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An equation s = t between terms is said to hold universally
in an algebra just in case it is true under all assignments
of algebra elements to the variables.
Ex: Groups are the algebras of type (0,2,1) which obey the
usual group axioms universaly. Rings are the algebras of type
(0,0,2,1,2) which obey the usual ring axioms universally.
What does it mean to say that a given equation a follows from
a given set of equations S?
There are two ways to look at this: algebraically and
formally.
Under the algebraic approach, this means that a holds
universally in every algebra where S holds universally (i.e.,
every element of S holds universally).
Under the formal approach, this means that one can derive the
equation a from the set of equations S. But what is a
derivation of a from S?
Just what it means in high school algebra when one first
learns to play around with equations.
It means that there is a finite sequence of equations ending
with a, where each equation either follows from previous
equations by the transitivity and symmetry of equality, or is 4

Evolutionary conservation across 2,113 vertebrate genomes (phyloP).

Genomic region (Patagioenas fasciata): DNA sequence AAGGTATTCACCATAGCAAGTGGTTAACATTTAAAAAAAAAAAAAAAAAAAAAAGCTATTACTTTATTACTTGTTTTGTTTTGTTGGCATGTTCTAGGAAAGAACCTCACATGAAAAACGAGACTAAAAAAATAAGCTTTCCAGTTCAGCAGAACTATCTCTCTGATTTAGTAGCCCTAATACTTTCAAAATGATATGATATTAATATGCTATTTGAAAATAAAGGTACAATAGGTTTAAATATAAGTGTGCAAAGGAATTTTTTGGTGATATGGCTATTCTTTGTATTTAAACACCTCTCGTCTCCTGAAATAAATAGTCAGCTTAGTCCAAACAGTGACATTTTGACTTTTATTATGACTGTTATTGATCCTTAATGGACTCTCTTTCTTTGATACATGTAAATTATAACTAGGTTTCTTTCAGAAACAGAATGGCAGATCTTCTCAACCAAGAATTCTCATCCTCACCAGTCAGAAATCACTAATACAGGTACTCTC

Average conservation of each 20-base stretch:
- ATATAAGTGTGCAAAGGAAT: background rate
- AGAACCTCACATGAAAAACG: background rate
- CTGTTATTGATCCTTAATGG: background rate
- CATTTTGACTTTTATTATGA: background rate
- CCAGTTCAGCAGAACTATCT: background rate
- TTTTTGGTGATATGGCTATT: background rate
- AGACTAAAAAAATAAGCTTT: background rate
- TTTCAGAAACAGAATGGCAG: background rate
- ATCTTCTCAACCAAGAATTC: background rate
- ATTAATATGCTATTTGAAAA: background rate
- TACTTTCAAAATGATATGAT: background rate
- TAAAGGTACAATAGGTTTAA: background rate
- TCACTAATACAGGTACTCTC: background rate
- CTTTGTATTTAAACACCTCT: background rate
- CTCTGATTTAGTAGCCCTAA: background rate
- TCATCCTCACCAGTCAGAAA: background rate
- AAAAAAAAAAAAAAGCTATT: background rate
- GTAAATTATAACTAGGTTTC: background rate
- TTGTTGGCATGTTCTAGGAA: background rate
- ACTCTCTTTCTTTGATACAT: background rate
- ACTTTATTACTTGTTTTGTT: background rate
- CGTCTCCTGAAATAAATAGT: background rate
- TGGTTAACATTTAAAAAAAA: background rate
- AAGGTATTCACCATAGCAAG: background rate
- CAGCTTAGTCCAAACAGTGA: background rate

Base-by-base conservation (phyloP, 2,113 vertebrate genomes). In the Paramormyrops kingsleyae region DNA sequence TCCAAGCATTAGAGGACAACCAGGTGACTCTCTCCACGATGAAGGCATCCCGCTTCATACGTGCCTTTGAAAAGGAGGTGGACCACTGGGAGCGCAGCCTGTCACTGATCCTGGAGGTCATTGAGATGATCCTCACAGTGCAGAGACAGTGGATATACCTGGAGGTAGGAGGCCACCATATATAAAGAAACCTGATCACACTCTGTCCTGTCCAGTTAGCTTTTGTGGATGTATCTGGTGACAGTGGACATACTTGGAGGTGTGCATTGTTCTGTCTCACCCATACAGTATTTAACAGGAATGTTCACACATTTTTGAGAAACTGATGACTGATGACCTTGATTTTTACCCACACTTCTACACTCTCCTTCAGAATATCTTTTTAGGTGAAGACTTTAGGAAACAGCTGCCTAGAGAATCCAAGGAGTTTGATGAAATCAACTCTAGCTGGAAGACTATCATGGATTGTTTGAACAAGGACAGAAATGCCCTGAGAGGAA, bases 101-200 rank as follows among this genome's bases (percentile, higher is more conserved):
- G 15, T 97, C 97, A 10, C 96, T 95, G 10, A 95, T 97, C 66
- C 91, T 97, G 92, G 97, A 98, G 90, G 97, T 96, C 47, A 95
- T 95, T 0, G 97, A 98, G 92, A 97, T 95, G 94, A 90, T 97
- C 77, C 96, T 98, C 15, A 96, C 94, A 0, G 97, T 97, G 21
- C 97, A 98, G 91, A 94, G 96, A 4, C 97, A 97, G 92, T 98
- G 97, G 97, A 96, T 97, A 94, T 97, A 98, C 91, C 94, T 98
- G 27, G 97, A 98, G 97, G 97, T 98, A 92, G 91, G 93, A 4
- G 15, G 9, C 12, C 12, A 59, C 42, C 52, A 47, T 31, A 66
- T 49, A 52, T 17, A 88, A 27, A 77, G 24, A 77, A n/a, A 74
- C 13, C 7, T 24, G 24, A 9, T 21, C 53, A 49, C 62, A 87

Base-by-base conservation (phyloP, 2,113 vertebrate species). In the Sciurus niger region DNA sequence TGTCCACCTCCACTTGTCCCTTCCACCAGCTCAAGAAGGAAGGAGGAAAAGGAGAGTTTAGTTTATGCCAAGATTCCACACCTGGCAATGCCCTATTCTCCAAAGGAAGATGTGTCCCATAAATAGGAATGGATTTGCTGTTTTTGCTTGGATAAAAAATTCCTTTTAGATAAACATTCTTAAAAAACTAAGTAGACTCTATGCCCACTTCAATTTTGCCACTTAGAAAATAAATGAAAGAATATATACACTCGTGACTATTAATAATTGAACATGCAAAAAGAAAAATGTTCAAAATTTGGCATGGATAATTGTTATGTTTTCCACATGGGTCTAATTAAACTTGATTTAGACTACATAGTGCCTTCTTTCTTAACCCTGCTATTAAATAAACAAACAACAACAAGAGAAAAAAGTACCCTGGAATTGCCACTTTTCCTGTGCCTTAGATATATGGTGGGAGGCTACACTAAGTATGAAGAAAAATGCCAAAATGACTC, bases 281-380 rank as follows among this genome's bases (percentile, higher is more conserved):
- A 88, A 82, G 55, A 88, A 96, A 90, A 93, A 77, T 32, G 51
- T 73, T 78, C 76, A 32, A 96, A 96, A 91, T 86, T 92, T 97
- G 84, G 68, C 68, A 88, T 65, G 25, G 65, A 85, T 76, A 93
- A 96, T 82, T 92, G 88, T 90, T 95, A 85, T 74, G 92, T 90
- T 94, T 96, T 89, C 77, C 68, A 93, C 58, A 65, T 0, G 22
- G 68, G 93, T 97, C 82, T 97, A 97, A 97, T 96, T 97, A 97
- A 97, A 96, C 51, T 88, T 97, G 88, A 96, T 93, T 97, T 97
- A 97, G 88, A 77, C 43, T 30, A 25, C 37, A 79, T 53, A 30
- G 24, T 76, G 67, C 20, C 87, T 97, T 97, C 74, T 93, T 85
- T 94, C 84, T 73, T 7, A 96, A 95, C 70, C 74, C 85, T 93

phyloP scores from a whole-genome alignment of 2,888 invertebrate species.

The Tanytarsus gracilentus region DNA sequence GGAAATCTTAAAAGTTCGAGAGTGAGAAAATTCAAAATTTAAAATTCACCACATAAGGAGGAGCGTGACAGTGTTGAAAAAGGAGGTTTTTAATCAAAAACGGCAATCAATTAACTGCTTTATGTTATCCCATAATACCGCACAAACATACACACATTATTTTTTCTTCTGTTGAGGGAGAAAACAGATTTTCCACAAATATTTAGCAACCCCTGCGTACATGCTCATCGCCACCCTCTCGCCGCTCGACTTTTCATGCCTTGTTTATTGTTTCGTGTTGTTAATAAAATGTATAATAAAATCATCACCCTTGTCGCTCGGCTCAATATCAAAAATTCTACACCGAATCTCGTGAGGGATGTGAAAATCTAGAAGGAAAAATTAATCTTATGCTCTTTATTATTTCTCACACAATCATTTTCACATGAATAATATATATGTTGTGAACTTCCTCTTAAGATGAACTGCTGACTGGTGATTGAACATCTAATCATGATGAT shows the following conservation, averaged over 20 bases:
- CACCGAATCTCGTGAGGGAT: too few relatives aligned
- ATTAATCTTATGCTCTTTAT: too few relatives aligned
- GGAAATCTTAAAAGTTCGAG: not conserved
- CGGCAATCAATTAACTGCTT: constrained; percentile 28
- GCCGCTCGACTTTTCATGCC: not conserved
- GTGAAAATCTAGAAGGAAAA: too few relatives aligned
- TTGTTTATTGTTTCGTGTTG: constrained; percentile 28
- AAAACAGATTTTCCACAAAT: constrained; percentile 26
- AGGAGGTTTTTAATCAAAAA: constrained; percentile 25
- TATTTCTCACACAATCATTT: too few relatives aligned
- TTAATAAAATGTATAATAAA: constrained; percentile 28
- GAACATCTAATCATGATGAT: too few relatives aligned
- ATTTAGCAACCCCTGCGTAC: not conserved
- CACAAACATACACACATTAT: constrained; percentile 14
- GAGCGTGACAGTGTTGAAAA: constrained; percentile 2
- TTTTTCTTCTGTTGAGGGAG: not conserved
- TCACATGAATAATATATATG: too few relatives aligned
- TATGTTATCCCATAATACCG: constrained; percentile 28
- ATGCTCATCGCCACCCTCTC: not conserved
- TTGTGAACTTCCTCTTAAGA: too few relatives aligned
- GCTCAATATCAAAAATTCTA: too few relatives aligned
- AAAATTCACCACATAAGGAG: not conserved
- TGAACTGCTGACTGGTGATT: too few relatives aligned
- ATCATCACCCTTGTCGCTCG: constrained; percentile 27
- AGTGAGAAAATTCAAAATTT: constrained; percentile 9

obtained from an earlier equation by replacing variables with
terms in such a way that the equality of all of the terms
replacing the same variable have been previously proved.
THEOREM 1. a follows from S algebraically iff a follows from
S formally.
COROLLARY 2. a follows from S algebraically iff a follows
from some finite subset of S algebraically.
Of course, many algebraic contexts are not strictly
equational; e.g., fields.
This suggests looking at situations that are almost, but not
quite equational. E.g., a and/or some elements of S are
negations of equations. Or implications between equations. Or
implications between conjunctions of equations. Or
disjunctions of equations.
Most generally, both a and all elements of S are of the form
*) a conjunction of equations implies a disjunction of
equations.
The degenerate cases are handled in an obvious manner.
REMARK: finite sets of statements of the form *) have the
same effect as arbitrary combinations involving negation,
disjunction, conjunction, and implication.
Once we go all the way up to *), we have passed from
equational logic to what is called free variable logic.
It would be interesting to see a systematic treatment of
notions of derivation when free variable logic is approached
incrementally from equational logi...
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This note was uploaded on 08/05/2011 for the course MATH 366 taught by Professor Joshua during the Fall '08 term at Ohio State.
 Fall '08
 JOSHUA
 Math, Logic

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